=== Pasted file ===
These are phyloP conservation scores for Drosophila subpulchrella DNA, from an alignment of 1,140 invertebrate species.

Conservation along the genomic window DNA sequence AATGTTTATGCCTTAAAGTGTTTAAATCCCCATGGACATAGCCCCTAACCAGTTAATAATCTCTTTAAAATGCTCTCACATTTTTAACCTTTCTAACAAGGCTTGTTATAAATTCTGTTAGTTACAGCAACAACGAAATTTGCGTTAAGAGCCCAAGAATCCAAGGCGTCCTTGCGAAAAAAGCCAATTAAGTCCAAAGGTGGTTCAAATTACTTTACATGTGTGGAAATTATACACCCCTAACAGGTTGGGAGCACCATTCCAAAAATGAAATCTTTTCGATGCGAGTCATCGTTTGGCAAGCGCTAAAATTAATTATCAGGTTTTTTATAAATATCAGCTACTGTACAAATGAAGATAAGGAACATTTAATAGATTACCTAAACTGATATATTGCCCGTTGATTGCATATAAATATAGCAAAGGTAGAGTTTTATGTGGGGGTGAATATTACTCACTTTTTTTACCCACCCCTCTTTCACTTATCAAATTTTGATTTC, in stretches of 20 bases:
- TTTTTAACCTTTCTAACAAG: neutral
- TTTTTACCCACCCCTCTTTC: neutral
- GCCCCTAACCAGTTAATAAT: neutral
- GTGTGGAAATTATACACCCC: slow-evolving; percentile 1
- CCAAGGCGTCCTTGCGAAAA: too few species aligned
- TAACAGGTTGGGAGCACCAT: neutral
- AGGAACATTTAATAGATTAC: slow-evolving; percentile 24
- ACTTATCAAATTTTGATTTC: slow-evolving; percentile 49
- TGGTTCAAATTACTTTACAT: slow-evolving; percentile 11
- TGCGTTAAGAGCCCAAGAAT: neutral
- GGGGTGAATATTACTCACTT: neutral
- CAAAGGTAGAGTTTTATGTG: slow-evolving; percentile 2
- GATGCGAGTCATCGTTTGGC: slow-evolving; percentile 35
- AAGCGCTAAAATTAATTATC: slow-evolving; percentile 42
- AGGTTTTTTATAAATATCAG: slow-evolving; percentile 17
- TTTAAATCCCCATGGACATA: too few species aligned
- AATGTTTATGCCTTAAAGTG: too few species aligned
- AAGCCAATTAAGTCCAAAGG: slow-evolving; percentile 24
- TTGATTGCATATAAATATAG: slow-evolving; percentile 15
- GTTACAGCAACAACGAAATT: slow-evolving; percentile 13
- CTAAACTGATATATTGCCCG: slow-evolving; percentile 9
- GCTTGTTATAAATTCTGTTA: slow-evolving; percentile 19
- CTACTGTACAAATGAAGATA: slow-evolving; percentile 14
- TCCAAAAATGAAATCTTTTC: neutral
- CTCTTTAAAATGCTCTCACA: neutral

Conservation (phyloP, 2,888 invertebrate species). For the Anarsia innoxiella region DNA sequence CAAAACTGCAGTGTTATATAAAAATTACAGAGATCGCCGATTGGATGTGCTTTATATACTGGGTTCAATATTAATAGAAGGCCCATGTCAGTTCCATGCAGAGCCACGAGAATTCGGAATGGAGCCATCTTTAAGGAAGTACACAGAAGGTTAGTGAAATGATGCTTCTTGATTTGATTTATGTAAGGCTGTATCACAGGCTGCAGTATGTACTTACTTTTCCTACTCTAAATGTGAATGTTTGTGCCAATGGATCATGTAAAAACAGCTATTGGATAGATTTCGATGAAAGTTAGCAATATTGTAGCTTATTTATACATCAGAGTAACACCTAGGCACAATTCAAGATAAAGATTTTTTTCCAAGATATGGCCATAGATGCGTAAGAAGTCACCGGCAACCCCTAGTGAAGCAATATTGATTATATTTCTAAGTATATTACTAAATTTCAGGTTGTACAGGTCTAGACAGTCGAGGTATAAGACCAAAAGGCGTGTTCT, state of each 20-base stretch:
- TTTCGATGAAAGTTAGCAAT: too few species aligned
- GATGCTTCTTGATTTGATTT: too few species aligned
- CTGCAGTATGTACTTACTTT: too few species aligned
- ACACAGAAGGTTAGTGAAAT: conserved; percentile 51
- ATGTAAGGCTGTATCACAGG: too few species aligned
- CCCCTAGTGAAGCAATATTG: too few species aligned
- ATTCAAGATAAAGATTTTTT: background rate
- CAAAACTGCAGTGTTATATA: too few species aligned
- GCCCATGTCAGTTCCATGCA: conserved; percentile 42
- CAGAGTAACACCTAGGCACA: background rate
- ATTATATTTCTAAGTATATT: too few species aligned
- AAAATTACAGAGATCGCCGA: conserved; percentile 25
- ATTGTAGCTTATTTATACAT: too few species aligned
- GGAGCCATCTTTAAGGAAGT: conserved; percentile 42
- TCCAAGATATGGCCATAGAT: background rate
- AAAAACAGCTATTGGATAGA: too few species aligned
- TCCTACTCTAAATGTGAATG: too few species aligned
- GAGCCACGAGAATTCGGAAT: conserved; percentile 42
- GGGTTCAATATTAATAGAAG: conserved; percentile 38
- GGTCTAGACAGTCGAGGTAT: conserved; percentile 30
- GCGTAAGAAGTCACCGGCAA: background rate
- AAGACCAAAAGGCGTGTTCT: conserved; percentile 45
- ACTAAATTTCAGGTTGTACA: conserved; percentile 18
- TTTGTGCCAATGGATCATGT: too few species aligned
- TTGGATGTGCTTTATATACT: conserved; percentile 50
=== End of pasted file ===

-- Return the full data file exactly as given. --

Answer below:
These are phyloP conservation scores for Drosophila subpulchrella DNA, from an alignment of 1,140 invertebrate species.

Conservation along the genomic window DNA sequence AATGTTTATGCCTTAAAGTGTTTAAATCCCCATGGACATAGCCCCTAACCAGTTAATAATCTCTTTAAAATGCTCTCACATTTTTAACCTTTCTAACAAGGCTTGTTATAAATTCTGTTAGTTACAGCAACAACGAAATTTGCGTTAAGAGCCCAAGAATCCAAGGCGTCCTTGCGAAAAAAGCCAATTAAGTCCAAAGGTGGTTCAAATTACTTTACATGTGTGGAAATTATACACCCCTAACAGGTTGGGAGCACCATTCCAAAAATGAAATCTTTTCGATGCGAGTCATCGTTTGGCAAGCGCTAAAATTAATTATCAGGTTTTTTATAAATATCAGCTACTGTACAAATGAAGATAAGGAACATTTAATAGATTACCTAAACTGATATATTGCCCGTTGATTGCATATAAATATAGCAAAGGTAGAGTTTTATGTGGGGGTGAATATTACTCACTTTTTTTACCCACCCCTCTTTCACTTATCAAATTTTGATTTC, in stretches of 20 bases:
- TTTTTAACCTTTCTAACAAG: neutral
- TTTTTACCCACCCCTCTTTC: neutral
- GCCCCTAACCAGTTAATAAT: neutral
- GTGTGGAAATTATACACCCC: slow-evolving; percentile 1
- CCAAGGCGTCCTTGCGAAAA: too few species aligned
- TAACAGGTTGGGAGCACCAT: neutral
- AGGAACATTTAATAGATTAC: slow-evolving; percentile 24
- ACTTATCAAATTTTGATTTC: slow-evolving; percentile 49
- TGGTTCAAATTACTTTACAT: slow-evolving; percentile 11
- TGCGTTAAGAGCCCAAGAAT: neutral
- GGGGTGAATATTACTCACTT: neutral
- CAAAGGTAGAGTTTTATGTG: slow-evolving; percentile 2
- GATGCGAGTCATCGTTTGGC: slow-evolving; percentile 35
- AAGCGCTAAAATTAATTATC: slow-evolving; percentile 42
- AGGTTTTTTATAAATATCAG: slow-evolving; percentile 17
- TTTAAATCCCCATGGACATA: too few species aligned
- AATGTTTATGCCTTAAAGTG: too few species aligned
- AAGCCAATTAAGTCCAAAGG: slow-evolving; percentile 24
- TTGATTGCATATAAATATAG: slow-evolving; percentile 15
- GTTACAGCAACAACGAAATT: slow-evolving; percentile 13
- CTAAACTGATATATTGCCCG: slow-evolving; percentile 9
- GCTTGTTATAAATTCTGTTA: slow-evolving; percentile 19
- CTACTGTACAAATGAAGATA: slow-evolving; percentile 14
- TCCAAAAATGAAATCTTTTC: neutral
- CTCTTTAAAATGCTCTCACA: neutral

Conservation (phyloP, 2,888 invertebrate species). For the Anarsia innoxiella region DNA sequence CAAAACTGCAGTGTTATATAAAAATTACAGAGATCGCCGATTGGATGTGCTTTATATACTGGGTTCAATATTAATAGAAGGCCCATGTCAGTTCCATGCAGAGCCACGAGAATTCGGAATGGAGCCATCTTTAAGGAAGTACACAGAAGGTTAGTGAAATGATGCTTCTTGATTTGATTTATGTAAGGCTGTATCACAGGCTGCAGTATGTACTTACTTTTCCTACTCTAAATGTGAATGTTTGTGCCAATGGATCATGTAAAAACAGCTATTGGATAGATTTCGATGAAAGTTAGCAATATTGTAGCTTATTTATACATCAGAGTAACACCTAGGCACAATTCAAGATAAAGATTTTTTTCCAAGATATGGCCATAGATGCGTAAGAAGTCACCGGCAACCCCTAGTGAAGCAATATTGATTATATTTCTAAGTATATTACTAAATTTCAGGTTGTACAGGTCTAGACAGTCGAGGTATAAGACCAAAAGGCGTGTTCT, state of each 20-base stretch:
- TTTCGATGAAAGTTAGCAAT: too few species aligned
- GATGCTTCTTGATTTGATTT: too few species aligned
- CTGCAGTATGTACTTACTTT: too few species aligned
- ACACAGAAGGTTAGTGAAAT: conserved; percentile 51
- ATGTAAGGCTGTATCACAGG: too few species aligned
- CCCCTAGTGAAGCAATATTG: too few species aligned
- ATTCAAGATAAAGATTTTTT: background rate
- CAAAACTGCAGTGTTATATA: too few species aligned
- GCCCATGTCAGTTCCATGCA: conserved; percentile 42
- CAGAGTAACACCTAGGCACA: background rate
- ATTATATTTCTAAGTATATT: too few species aligned
- AAAATTACAGAGATCGCCGA: conserved; percentile 25
- ATTGTAGCTTATTTATACAT: too few species aligned
- GGAGCCATCTTTAAGGAAGT: conserved; percentile 42
- TCCAAGATATGGCCATAGAT: background rate
- AAAAACAGCTATTGGATAGA: too few species aligned
- TCCTACTCTAAATGTGAATG: too few species aligned
- GAGCCACGAGAATTCGGAAT: conserved; percentile 42
- GGGTTCAATATTAATAGAAG: conserved; percentile 38
- GGTCTAGACAGTCGAGGTAT: conserved; percentile 30
- GCGTAAGAAGTCACCGGCAA: background rate
- AAGACCAAAAGGCGTGTTCT: conserved; percentile 45
- ACTAAATTTCAGGTTGTACA: conserved; percentile 18
- TTTGTGCCAATGGATCATGT: too few species aligned
- TTGGATGTGCTTTATATACT: conserved; percentile 50